Mahapurush Sankardev—The Light of Our Nation
Jaya Guru Sankara Sarba Gunakara Yakeri Nahike Upama Tohari Charanaka Renu Satakoti Bareka Karoho Pranama
It truly is a great privilege to write about Mahapurush Sankardev—though I must add the disclaimer that my knowledge of this great man is a mere drop in the ocean.
Mahapurush Sankardev, the Light of our Nation, was born in Bordowa in 1449 AD and died in Kochbihar in 1568 at the grand old age of 120 years. He was and is the heart and soul of all Assamese people irrespective of age, religion, caste or creed. Today we survive and identify ourselves as Assamese only due to the epic work of Sankardev. Our Assamese language and very identity were at stake around 70-80 years ago. It was Lakshminath Bezbaruah and Nabin Bordoloi who revived the Assamese language and the nation as a whole with the help of the Kirtan of Sankardev, one of the oldest books of the Assamese language—older even than the oldest Bengali writings of Chaitanya Deva’s school.
Sankardev, the greatest of mother Assam’s sons, was one of the most significant Saints of medieval India. In addition, he was one of the masterful Sanskrit scholars and debaters of his time in the country. He commanded the highest respect amongst both his followers and contemporary scholars. Hence, they knew him as ‘Mahapurush’ (the Super Human).
In addition to his scholastic abilities, he was also the creator of Assamese music (including musical instruments), drama, and the Satriya Dance. An accomplished playwright, Sankardev wrote, staged, and performed in his own plays. He was a prolific writer and has provided the backbone of Assamese literature. Among his talents, he could also be called a great philosopher, writer and painter. His creativeness and dexterity contributed to that masterpiece of cloth-weaving—the Brindabon Bastra—a unique piece dedicated to the life of Lord Krishna—made at the request of the Koch King Narnarayan.
Mahapurush Sankardev was a great reformer—providing both social and religious renewal to Assam and wider India. This was at a time when the nation and Assam in particular was suffering from social and religious turmoil. It was Sankardev who, by his divine love and power and his manifold contributions, united all states of Assam—the bond which, unfortunately, has broken in modern times reigniting ancient enmities.
Sankardev also instituted Nam Ghars and Satras all over Assam and North Bengal—through which he promoted his teachings and beliefs. These helped to remove religious and racial hatred through the promotion of tolerance. In Guru Sankardev’s court, in addition to Brahmin and caste Hindus, he attracted disciples from the Muslim, Garo, Kachari, Naga, Bhutia, Kaibarta communities among others. The doors of his Satras and Nam Ghars were open to all castes. It was Sankardev who asked his Muslim disciple to erect the first pillar of his first Satra at Bordowa.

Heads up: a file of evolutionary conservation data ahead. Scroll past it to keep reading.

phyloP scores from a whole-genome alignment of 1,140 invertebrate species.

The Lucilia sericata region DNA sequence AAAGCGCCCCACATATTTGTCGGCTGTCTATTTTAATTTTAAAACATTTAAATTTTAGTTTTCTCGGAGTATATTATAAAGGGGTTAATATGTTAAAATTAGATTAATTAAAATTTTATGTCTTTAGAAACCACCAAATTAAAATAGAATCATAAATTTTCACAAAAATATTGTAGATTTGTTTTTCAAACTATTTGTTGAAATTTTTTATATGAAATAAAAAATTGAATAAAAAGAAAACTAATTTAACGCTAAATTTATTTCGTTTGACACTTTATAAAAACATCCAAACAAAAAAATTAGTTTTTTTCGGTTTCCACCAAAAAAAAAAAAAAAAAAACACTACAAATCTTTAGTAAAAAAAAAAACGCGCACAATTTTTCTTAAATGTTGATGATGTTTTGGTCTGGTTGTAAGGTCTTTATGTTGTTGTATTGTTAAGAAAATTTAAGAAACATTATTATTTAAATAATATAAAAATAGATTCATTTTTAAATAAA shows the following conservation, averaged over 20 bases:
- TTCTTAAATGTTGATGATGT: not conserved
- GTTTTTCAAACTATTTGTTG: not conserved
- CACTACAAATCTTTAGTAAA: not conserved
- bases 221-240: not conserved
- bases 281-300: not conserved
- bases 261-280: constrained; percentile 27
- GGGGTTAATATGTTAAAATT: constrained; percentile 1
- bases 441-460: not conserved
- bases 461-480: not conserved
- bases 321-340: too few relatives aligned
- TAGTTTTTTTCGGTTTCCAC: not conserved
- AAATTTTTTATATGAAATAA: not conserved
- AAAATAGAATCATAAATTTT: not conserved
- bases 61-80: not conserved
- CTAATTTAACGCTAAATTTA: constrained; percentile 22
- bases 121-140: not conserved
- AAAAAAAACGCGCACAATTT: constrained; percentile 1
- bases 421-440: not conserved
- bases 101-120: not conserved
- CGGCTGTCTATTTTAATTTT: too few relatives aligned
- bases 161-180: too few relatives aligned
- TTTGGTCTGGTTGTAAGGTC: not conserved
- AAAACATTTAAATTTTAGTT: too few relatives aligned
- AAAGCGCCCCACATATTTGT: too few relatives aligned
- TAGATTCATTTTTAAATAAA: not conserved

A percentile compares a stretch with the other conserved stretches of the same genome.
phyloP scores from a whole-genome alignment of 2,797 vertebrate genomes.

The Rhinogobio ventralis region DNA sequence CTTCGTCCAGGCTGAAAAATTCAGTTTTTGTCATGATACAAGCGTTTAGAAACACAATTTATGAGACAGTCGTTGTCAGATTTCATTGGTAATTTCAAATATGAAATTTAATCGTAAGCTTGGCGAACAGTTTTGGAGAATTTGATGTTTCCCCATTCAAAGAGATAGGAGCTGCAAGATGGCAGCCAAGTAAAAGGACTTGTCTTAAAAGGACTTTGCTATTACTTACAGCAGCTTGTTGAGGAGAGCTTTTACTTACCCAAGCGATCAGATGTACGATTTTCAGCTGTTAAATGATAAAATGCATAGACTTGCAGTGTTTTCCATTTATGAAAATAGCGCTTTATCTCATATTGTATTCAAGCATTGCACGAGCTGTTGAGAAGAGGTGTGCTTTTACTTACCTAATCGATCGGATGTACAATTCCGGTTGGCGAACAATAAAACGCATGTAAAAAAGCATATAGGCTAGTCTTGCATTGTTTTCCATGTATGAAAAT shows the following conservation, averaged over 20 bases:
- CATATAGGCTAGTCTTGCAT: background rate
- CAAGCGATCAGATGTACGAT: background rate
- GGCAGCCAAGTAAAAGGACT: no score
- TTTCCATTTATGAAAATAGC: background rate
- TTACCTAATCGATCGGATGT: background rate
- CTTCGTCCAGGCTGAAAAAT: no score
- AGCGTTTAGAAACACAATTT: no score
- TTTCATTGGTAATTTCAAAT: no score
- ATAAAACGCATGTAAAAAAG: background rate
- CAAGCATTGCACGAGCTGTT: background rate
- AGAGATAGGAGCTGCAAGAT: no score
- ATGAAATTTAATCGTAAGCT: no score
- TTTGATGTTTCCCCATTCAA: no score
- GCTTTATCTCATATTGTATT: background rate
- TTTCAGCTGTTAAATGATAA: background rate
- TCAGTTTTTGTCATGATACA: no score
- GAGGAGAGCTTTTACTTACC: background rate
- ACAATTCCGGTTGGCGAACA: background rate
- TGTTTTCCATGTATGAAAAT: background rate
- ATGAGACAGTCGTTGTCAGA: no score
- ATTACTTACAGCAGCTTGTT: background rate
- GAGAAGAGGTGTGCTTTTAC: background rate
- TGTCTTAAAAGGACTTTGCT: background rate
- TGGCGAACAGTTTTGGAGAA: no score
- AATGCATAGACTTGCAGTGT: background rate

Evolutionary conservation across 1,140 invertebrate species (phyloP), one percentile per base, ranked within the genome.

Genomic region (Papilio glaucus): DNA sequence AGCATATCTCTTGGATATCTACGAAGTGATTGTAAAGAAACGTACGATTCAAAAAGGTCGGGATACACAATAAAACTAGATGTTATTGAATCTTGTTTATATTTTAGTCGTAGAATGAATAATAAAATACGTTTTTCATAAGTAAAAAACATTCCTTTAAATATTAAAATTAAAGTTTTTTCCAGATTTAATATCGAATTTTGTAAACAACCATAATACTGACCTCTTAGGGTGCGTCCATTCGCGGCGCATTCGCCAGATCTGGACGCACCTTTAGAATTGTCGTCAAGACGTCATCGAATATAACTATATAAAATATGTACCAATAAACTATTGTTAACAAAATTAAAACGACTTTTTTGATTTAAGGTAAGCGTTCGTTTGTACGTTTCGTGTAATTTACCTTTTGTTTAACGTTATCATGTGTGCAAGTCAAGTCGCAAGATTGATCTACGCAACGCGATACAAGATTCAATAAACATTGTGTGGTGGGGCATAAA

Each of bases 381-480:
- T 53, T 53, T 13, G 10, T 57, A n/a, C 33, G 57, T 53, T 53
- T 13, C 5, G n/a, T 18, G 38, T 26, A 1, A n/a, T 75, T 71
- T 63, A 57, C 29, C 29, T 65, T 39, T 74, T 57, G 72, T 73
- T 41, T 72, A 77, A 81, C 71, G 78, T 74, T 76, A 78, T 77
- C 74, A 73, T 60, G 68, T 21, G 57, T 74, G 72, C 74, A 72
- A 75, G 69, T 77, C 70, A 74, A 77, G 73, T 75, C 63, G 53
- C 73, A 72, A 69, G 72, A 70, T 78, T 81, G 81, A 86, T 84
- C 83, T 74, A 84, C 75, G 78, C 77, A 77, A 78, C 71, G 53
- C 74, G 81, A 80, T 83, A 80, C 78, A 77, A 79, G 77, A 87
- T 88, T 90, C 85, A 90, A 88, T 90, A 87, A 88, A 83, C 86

Today in the 21st century, we are once again facing a period of tremendous upheaval and turmoil. The world is engulfed by fear of terrorism, war and lust for power. Weapons of mass destruction are in the hands of nations—which puts humanity in peril. Sankardev and his teachings are as salient now as they ever have been in the past.
Mahapurush Sankardev’s ideology had conquered the heart and mind of the Father of the Nation himself—Mahatma Gandhi—and his disciple Acharya Vinoba Bhave. I shall conclude by quoting the moving tribute to Sankardev by Mahatma Gandhi, while on a mission to eradicate untouchability in the land of the great Saint:
A great Vaisnava revival under Sankardev in the sixteenth century has made Assamese people kindly, tolerant and humane. There is no sign anywhere of that form of untouchability which is to be found in South India. Assam, indeed, is fortunate for Sankardev has five centuries back, given the Assamese people an ideal, which is also the ideal of Ram-Rajya.
Sankar Jayanti Celebrations in the UK
We have been celebrating Sankar Jayanti in the UK since 1983 when the late Mr. Padmadhar Deka and my mother, the late Mrs. Subhadra Bala Kakati—who were both devoted Vaishnavites—visited the UK. Mrs. Rini Kakati, who organized the first Sankar Jayanti, and members of the Assamese community in the UK co-operate in celebrating the event with great enthusiasm.
Before she left the UK in 1985, my mother spoke of her wish that we should continue to celebrate the Jayanti. Since then, a day-long celebration has taken place on an annual basis. Organized by the Sankar Jayanti Celebration Committee, it has attracted increasing popularity over the years amongst both Assamese and non-Assamese alike. We have been fortunate enough to have had the attendance of several Assamese scholars at the celebrations over the last 21 years. These have included: Dr. Nagen Saikia (ex-President of Assam Sahitya Sabha), Dr. Lakhahira Das, Dr. Ramnath Das, Dr. Nirupama Borgohain, Mr. Dilip Sharma, Mrs. Sudakhina Sharma amongst many others. I would like to personally thank Dr. Karuna Sagar Das for sponsoring some of them.
Dr. Audrey Cantlie, Reader of Oriental Studies at the University of London and a close associate of Assam as well as a great follower of Sankardev, regularly attends the ceremony—giving excellent lectures on the revered Saint.
I am extremely proud to have been associated with the birthday celebrations of our great leader Mahapurush Sankardev in the UK for the last 21 years. It is truly an honor that has given my wife, Mrs. Bhabani Kakati, and me, immense pleasure and gratification.
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